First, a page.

From Minneapolis to Reykjavik: I departed from the Humphrey Terminal in Minneapolis on Sunday Sept. 9 just as the sun was setting over the Twin Cities and flew into the sun rising over Reykjavik on Monday Sept. 10.
Getting oriented: Arrangements had been made for a young man named Benjamin (the son of one of the faculty members at the University of Iceland) to meet me at the BSI bus station. There he was ready to help me wrangle luggage and a heavy backpack; took me to the University to pick up my apartment keys – which I could not use for several hours. Benjamin’s mom, Hrund, arranged for him take me to their home where they had a bed prepared for me to rest (the recommendation was to sleep about 4 hours) with the next recommendation I swim in the geothermal pool (it is like 5 Olympic sized pools) that is only a 10 min. walk from their home. That is just what I did. I did not experience jet lag!
Benjamin then took me to the apartment and helped me get my computer on the wi-fi and download the local bus app and taught me how to use it – including knowing how to get Icelandic vowels typed in. He then dropped me off a little store to pick up a few groceries. Benjamin made me feel welcomed and taken care of. My little studio apartment is perfect. I could not ask for more in terms of a home base in Reykjavik.
What I’ve learn so far: Tuesday Sept. 11th was my first visit Háskóli Íslands / University of Iceland. I meet with the Department Chair. What I learned from Bryndis since 2008 Icelandic law now requires all teachers (including preschool teachers) to have a masters degree and that by law 2/3 of teachers in a EC settings should have their masters degrees. There is a shortage of prepared early childhood teachers in Iceland – so municipalities (like our districts) get involved in supporting individuals to get their degrees. Bryndis introduced me to many faculty members. I was especially touched to be shown a desk that was reserved for me.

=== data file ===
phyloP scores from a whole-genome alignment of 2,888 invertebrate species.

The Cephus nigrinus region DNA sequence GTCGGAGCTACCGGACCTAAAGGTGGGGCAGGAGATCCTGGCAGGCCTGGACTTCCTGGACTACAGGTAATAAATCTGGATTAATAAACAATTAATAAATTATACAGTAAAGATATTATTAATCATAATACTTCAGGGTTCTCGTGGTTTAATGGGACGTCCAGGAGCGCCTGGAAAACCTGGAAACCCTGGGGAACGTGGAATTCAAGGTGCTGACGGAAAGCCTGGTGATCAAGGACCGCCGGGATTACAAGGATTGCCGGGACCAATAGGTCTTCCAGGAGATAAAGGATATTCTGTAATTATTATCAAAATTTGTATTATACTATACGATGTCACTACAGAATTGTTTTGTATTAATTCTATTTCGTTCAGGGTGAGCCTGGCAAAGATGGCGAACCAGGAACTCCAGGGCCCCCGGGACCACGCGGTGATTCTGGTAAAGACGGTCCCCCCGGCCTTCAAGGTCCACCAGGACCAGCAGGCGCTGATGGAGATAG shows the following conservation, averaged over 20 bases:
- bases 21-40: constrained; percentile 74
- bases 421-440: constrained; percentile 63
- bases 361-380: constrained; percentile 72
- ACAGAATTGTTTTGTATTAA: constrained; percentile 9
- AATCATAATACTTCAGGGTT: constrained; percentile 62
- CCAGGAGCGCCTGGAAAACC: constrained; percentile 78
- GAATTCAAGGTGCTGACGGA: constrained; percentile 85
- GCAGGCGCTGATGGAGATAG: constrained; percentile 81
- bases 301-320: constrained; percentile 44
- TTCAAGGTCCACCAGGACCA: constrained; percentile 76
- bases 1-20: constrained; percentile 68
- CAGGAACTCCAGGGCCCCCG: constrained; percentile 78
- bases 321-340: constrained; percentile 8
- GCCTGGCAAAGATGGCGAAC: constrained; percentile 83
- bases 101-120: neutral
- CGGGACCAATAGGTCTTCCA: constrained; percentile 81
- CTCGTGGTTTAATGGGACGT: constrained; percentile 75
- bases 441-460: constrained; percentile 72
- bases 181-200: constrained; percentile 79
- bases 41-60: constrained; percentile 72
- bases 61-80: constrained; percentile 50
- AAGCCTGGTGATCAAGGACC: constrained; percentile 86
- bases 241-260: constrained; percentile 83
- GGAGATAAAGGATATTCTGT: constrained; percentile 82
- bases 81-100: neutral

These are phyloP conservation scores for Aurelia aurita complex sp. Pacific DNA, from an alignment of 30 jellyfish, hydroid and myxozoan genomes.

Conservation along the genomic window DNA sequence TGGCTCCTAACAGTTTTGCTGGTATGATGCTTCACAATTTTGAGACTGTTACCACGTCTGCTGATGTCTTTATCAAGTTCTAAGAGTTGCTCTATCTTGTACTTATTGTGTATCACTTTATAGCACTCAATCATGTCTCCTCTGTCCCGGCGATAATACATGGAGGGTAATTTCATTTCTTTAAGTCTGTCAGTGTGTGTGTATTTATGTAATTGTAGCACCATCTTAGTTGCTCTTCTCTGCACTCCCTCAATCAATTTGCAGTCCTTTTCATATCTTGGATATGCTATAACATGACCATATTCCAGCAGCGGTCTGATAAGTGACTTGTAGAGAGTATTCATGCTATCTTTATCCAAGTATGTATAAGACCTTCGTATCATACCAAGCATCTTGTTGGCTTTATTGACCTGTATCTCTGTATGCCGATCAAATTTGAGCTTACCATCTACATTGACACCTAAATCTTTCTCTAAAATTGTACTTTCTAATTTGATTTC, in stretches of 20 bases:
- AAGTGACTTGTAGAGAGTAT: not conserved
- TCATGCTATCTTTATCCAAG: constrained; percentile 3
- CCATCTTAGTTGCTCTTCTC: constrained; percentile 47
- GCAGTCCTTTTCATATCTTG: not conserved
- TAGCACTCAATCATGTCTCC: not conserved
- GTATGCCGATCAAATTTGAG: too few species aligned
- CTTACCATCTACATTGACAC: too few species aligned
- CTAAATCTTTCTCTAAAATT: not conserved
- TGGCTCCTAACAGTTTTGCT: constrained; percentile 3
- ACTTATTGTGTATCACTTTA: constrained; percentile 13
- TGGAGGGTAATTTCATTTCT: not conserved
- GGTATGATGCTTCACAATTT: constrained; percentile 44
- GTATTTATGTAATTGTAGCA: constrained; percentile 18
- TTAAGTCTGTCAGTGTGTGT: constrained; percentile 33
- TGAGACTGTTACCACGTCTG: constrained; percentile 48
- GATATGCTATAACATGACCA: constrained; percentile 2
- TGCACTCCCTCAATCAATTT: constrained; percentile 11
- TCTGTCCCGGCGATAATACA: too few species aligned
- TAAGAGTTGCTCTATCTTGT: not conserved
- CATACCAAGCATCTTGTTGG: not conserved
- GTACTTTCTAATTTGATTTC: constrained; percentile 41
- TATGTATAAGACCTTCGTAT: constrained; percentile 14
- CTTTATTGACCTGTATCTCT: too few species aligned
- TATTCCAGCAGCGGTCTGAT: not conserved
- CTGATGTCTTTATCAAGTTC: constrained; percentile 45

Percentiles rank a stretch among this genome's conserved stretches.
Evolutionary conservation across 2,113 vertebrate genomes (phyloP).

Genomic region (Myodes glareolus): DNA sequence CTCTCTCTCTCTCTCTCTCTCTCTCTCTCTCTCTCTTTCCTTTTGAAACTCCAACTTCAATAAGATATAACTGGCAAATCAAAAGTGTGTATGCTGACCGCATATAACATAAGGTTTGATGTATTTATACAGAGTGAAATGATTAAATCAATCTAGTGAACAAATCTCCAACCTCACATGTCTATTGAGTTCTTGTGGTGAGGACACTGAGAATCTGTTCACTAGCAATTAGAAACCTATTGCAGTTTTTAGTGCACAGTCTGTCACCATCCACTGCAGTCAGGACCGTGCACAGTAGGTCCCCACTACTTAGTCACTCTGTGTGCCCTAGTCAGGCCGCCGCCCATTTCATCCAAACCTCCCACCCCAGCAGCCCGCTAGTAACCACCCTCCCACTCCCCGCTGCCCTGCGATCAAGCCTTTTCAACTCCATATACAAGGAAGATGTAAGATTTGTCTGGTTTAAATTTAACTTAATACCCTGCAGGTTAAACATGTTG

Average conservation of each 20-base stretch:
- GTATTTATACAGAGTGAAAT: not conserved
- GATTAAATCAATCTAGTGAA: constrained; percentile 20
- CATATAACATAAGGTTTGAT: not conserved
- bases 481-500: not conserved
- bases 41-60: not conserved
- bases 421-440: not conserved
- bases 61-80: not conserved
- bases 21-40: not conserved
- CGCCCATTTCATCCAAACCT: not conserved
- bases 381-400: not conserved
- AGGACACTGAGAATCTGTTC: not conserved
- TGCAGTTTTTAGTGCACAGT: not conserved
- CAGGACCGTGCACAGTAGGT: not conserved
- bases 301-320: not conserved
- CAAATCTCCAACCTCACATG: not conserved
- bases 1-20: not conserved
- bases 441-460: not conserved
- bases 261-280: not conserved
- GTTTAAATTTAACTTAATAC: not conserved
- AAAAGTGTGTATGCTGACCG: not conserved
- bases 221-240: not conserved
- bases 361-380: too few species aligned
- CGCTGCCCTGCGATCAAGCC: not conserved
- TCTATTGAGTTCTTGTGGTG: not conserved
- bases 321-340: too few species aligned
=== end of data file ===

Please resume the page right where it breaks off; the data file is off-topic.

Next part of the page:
Wednesday Sept 12, I visited a lovely ‘kindergarten’ at the invitation of Ragnhildur Gunnlaugsdottir. I put kindergarten in quotes because here in Iceland kindergarten is serving children ages 18 months up to age 6. (In the USA we would term this preschool.) Just a different use of the term.
This kindergarten serves 93 children. The children were in groups in different room and all were happy and productive. Because of the lay out and organization of the physical space, you would never imagine there were so many children present. The building was designed by an architect in conjunction with the teachers. It has many windows and every room is cheerful and bright. Part of the design including sliding doors and walls with built in sound barriers, bathroom with fixtures sized for both 3-5 year and an even smaller versions for toddlers. The office space for teachers had been worked into the planning. There is a teacher’s lounge where there was coffee, tea and water available at any time. It seemed that the needs of the adults were considered along with the needs of the children making it a supportive space for all. One of themes for the school ‘restitution’ in which the needs of children (and adults) are considered. They have posters us reminding that everyone has a need for belonging, power, fun and freedom. (this was inspired from a workshop Agga attended in Canada by Diane Grossen.)
Ragnhildur (who said she goes by Agga) has recently graduated with her parent education license. She visited Minnesota last spring to observe ECFE classes. She is launching an ECFE type of program in the kindergarten. She found parents loved the program and Agga plans expand her parent education program. She shared that every 2-4 years teachers are encouraged to attend conferences and take new kinds of training which is supported by the school. Agga’s enthusiasm for her work was a joy to behold!
I look forward to more time at the University and other school visits here in Iceland.